The wabi sabi human is here, and she is bored.
I’ve shifted from my inner two-year-old’s tantrum (last week), to my inner teenager’s boredom.
I am bored. I know these words and this feeling. I used to be here a lot when I was a teenager and figuring out my life.
I’ve not felt bored for a very long time. I’ve been busy creating word and image and mostly happy about it. I’ve had perfect successes and perfect failures. I’ve learned and grown as a creator.
And then, Bang! I’m in a week-long tantrum. And then, Pop! My two-year-old morphs into a teenager who keeps saying ‘I am bored.’
Boredom is interesting. That sounds like an oxymoron (love that word), but it isn’t. I am curious about this feeling of boredom.
What I am thinking:
- Boredom and my previous tantrum are really the same thing.
- What am I bored with? And why?
- This boredom is an aspect of my creative process and a piece of my creativity.
- My morning pages show me I am tired of pushing myself.
I have four puzzle pieces to play with, and here is the picture they are making. I’ve realized the pushing is towards intentions that are not completely aligned with what I love and how I create. It’s taking me out of alignment with my heart (where my best work comes from) and my process (how my best work grows and completes itself).
This is Big. If I had not gone into tantrum and boredom, I wouldn’t have slowed down enough to see this.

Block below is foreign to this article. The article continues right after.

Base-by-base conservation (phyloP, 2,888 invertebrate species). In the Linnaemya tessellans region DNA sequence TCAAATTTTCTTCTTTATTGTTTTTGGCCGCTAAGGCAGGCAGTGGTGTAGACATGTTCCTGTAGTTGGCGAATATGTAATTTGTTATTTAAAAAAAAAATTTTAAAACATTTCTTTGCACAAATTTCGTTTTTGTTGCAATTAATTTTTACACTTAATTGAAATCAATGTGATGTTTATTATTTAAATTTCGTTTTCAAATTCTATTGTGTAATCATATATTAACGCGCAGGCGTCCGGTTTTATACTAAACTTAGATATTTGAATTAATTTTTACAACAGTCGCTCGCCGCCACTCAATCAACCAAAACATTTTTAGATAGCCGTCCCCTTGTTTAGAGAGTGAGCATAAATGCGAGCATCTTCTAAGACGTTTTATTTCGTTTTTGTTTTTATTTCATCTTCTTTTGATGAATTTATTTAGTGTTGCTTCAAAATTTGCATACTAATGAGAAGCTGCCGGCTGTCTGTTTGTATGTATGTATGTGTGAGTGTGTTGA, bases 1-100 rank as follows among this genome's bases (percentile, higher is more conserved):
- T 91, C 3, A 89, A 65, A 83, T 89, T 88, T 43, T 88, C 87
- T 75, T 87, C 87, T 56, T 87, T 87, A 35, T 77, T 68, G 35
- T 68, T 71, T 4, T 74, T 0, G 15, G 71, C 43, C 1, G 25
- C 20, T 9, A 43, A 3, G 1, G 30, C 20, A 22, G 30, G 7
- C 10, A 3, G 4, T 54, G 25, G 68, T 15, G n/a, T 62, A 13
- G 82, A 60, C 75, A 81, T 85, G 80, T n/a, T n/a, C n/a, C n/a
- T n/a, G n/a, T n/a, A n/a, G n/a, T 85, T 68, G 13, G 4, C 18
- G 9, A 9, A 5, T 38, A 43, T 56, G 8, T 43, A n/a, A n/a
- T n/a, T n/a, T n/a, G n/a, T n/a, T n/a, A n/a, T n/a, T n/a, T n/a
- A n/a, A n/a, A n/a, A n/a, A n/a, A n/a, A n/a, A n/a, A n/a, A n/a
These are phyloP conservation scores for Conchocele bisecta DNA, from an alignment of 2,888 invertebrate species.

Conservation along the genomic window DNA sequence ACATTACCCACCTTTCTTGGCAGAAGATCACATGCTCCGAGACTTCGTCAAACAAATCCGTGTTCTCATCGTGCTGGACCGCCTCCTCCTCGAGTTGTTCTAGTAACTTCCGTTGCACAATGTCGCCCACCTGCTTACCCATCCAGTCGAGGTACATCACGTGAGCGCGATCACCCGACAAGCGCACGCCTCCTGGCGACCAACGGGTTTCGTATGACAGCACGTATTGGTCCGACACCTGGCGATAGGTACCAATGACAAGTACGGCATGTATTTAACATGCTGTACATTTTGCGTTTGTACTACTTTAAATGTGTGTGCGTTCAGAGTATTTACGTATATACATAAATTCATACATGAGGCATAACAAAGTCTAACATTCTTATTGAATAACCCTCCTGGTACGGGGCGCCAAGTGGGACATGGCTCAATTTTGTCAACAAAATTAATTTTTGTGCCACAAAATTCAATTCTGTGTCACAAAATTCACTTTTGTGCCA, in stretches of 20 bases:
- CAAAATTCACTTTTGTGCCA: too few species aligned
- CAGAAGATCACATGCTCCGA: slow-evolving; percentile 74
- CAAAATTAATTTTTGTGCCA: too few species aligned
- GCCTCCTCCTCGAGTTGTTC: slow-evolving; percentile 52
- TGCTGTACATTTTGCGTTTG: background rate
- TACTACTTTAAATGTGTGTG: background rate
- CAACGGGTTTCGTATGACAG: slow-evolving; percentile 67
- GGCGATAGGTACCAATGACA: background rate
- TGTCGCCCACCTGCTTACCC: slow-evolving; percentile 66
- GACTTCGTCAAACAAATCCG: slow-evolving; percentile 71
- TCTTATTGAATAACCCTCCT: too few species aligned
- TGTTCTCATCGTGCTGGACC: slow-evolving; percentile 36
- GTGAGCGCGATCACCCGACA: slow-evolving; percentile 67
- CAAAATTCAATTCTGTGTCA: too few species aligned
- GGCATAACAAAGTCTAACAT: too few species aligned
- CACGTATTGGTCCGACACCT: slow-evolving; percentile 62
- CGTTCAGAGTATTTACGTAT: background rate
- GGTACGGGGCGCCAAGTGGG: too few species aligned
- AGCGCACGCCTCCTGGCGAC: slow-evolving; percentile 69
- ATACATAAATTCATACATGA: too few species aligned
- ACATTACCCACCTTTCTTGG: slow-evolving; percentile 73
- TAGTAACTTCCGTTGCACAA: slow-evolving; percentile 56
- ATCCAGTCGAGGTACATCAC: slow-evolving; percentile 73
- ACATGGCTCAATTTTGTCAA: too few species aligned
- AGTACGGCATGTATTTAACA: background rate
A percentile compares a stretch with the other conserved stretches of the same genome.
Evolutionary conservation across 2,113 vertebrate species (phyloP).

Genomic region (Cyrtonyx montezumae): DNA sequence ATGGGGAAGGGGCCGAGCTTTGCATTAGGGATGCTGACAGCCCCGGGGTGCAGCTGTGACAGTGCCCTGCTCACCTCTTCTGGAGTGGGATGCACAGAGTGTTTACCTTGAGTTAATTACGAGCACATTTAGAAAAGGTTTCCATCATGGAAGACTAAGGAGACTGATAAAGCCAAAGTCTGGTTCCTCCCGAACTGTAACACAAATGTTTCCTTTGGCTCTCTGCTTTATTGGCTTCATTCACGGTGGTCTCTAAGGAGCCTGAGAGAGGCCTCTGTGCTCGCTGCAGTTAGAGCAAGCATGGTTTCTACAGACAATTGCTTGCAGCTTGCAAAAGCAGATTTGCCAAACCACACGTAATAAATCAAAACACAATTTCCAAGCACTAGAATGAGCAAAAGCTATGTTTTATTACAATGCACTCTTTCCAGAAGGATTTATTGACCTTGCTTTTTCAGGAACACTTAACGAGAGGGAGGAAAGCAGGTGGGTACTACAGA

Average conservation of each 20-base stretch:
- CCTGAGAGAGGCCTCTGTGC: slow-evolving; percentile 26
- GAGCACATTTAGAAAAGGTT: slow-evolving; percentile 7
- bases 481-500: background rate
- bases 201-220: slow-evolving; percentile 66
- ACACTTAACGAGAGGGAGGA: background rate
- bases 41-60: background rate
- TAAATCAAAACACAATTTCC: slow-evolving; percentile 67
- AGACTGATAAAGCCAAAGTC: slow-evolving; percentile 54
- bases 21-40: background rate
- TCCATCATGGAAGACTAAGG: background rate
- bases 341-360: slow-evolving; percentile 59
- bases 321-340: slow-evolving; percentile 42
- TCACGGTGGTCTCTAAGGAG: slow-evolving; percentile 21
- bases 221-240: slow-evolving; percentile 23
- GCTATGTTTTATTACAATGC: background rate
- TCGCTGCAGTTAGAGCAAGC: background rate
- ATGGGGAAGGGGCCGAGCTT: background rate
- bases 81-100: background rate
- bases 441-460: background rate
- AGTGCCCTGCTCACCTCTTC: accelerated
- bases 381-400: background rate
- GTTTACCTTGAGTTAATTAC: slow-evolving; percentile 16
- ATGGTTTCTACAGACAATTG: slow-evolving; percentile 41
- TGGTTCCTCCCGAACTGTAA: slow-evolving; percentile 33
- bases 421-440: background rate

Boredom is now an interesting open space. I need to go exploring, and I need to be completely honest with myself. If not, I’ll be lost. What is it I want? I have to answer this not influenced by what others are doing or wanting or judging. One hundred percent my choice, my desire, what I love, how I create. One hundred percent my path, which is not the same as anyone else’s path.
My inner two-year-old and my inner teenager are joining me in this exploration (they’re excited!). They spotted the problem and yelled at me until I noticed, so I know they’ll be excellent travelling companions. My two-year-old is clear about what feels right and what doesn’t. My teenager is clear about what she loves and what she doesn’t. Neither of them overthink things. For them, it is all about the feeling.
My creativity is a heart path. It starts with feeling.
Feel, then ask myself the right questions to move the feeling into something actionable.
Before I wrote today’s post, I went hunting in my studio library and came up with Julia Cameron’s book ‘Supplies: A Troubleshooting Guide for Creative Difficulties’. I’ve been using this book since 2003. Julia asks great questions. I have my book open to page 122, ‘The Black Gypsy and True North’.
My True North. That’s where I am heading.
Here is what I know from the past two weeks. Tantrums and boredom are allies to my creative process. They are sign posts, and I ignore them at my peril. They are not comfortable, but they do not lie to me. I just need to be willing to notice, stop, and listen with an open heart.
In this post:
Julia Cameron, book ‘Supplies: A Troubleshooting Guide for Creative Difficulties’, Jeremy P. Tarcher/Putnam, 2003. http://juliacameronlive.com/